Doesn’t matter how far I go and how long I stay away, Jerusalem is where I was brought up and where I go each year to visit my family. To be frank, it is only when I left Israel that I became really curious about seeing more of it. Sure, I went on tours, I walked around the city, but it is only in my return visits after leaving that I was able to truly appreciate the wonders of the place I grew up in. It’s hard to explain what Jerusalem really is unless you see it for yourself. It really has its own unique beauty and a special atmosphere I’ve never seen anywhere else and perhaps it takes living away for 7-8 years for a local to realize just how different this city is.
Anyhow, in the last few years during my return visits I’ve tried to capture a bit of what Jerusalem might have to offer. Though it’s a bit sporadic and somewhat lacking, I can offer a summary of those visits into a sort of an itinerary.
Go start you off, here’s a photography capture of the Jerusalem spirit from my last visit :
I think most people would agree that the most special area – which is definitely my favorite area to just wonder around and get lost – is the old city of Jerusalem. I’m very lucky to have a family that is very knowledgeable about it – my dad read about it endlessly and gives tours to family, colleagues and visitors as a side-hobby, my mom has taken endless guided-tours of the city and has shown it to numerous international and locals visiting friends, and my little sister is a certified guide that has introduced the old city to countless Birth-right visiting parties from abroad. Touring the old city with them and seeing the old city through their eyes are some of my fondest memories.
So, here’s a summary of some of the must-dos when you’re visiting the old city.
Start off with a tour on the old city walls :
The most visited religious sites are definitely the :
If you want to see the old city from above I’d recommend the Austrian hospice and …
Not too far away are lots of wonderful little treasures. The City of David became a hot tourist spot where you can walk the underground water tunnels of the old city. Mount of Olives is a perfect place in the eastern part of town to get panoramic views of the white city, the Syriac church claims to be the world’s first church serving an often overlooked minority speaking an almost forgotten language used in Israel during the times of Christ, and the Rockefeller Museum is a world-class museum that doesn’t get nearly as much attention as it should due to its location :
- City of David : Jerusalem
- White City Jerusalem–Views from Mount of Olives
- Syriac Orthodox Church : Discovering Jerusalem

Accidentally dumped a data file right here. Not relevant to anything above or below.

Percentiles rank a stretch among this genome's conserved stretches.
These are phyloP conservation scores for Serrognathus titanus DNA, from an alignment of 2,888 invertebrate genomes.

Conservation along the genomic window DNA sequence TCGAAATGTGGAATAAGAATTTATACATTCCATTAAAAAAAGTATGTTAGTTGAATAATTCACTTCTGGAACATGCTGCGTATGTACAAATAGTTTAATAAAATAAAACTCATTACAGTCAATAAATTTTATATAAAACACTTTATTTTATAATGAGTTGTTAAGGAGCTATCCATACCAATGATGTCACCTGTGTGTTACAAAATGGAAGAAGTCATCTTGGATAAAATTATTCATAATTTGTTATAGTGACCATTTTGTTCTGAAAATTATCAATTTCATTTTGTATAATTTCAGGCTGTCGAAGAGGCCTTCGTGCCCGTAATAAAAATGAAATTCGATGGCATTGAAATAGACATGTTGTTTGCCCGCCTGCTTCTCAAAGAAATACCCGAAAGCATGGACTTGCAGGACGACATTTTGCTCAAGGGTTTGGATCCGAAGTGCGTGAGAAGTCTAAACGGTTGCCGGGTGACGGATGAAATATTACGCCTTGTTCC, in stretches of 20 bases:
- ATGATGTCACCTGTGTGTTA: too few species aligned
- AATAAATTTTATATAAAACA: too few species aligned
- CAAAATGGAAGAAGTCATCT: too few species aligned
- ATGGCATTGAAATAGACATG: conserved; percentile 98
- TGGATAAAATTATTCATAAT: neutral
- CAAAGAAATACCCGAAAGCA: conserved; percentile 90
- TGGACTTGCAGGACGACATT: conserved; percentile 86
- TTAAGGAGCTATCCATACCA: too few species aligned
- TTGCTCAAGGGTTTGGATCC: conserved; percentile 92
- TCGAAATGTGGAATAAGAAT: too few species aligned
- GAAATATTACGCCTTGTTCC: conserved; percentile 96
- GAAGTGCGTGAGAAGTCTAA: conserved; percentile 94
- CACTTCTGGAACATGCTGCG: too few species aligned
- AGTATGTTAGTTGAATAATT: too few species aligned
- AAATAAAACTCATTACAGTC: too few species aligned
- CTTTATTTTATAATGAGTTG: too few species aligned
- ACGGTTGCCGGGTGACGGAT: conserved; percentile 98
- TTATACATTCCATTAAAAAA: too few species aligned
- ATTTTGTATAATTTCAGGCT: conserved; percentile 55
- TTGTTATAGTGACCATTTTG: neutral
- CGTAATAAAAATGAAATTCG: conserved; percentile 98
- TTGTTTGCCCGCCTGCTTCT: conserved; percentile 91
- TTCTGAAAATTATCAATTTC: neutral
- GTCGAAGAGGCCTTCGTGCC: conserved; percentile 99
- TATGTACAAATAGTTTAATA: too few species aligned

- Oskar Schindler and Saint Peter in Gallicantu : Jerusalem
- The Rockefeller Museum : Jerusalem
Occasionally, there are some wonderful local religious events, like :
- Touring Old City Jerusalem : Palm Sunday-Easter
- Palm Sunday Christian Celebrations @Old City Jerusalem During Easter
A 10 minutes walk from my parents house to the old city passes through the wonderful new Mamilla – what a shopping/restaurant area should look like combining restored old architecture and public art :
In the western side of the city, 10 minutes walk from my parents house in Rehavia to the other direction is the government area, a few world-class museums, a wonderful old monetary, and the Hebrew University Givat-Ram campus :
- Knesset – the Israeli Legislator : Jerusalem
- King Herod the Great Exhibition : Israel Museum – Jerusalem
- Monastery of the Cross – Emek HaMatzlevah : Jerusalem
A 10 minutes walk up north from my parents’ house in Rehavia is the local market – Machne Yehuda, but there are small markets and artist galleries popping up all over town in recent years :
- Machne Yehuda Market : Jerusalem
- Machane Yehuda Market Festival – Baal Basta : Jerusalem
- Jerusalem’s Ghost Valley Weekend Farmers’ Market
- Artists’ House–Jerusalem:Ido Suliman-Cracking in Berlin
A 10 minutes walk south from Rehavia is Talbia with its Jerusalem theater, the prime minister’s and the president’s house, the Lepers’ Home, a few museums, a few consulates and generally wonderful architecture to appreciate.
If you’re looking for a nice spot to overlook the old city from the south, then Armon Hanatziv is your place, and if you can find a guide to take you – there is a wonderful ancient underground aqueduct tour :
Almost everytime I visit, I try to catch a performance with a local musician, usually set in a very special place like the Leper’s House, Tower of David, the old city, or the valley overlooking the old city walls. Examples? sure… :
- Alma Zohar live performance : Hansen Former Leopards’ Hospital
- MC Karolina Live at Migdal David Jerusalem
- Aviv Gefen Live Performance @ Jerusalem Arts Festival 2010
- Mercedes Band performing live at Old City Jerusalem
- Asaf Avidan Live at Tower of David–Jerusalem
- Shem Tov Levi with Maimon Cohen Live at Hebrew University
The new municipality in Jerusalem is trying really hard to attract more cultural events to the city and there’s almost always something happening. Here’s a bit of what I was able to capture during my short visits :
- Jerusalem International Arts Festival 2010
- Night Festivals in Jerusalem : Yarid Chutzot HaYotzer – International Arts and Crafts Fair
- Empty House : Jerusalem Squatting Underground Art Scene
- Gay Pride Parade – Jerusalem 2010
- Israeli Night Festivals : Art and Pasta at the Museum of Italian Jews in Jerusalem
But even with all this above, I feel like this is just the tip of the iceberg when it comes to Jerusalem. I have countless photos from all sort of places all over town that are still waiting to be turned into blog posts. Hopefully, some day soon.
If you ever have any questions about Jerusalem, especially if you’re planning to visit – do let me know.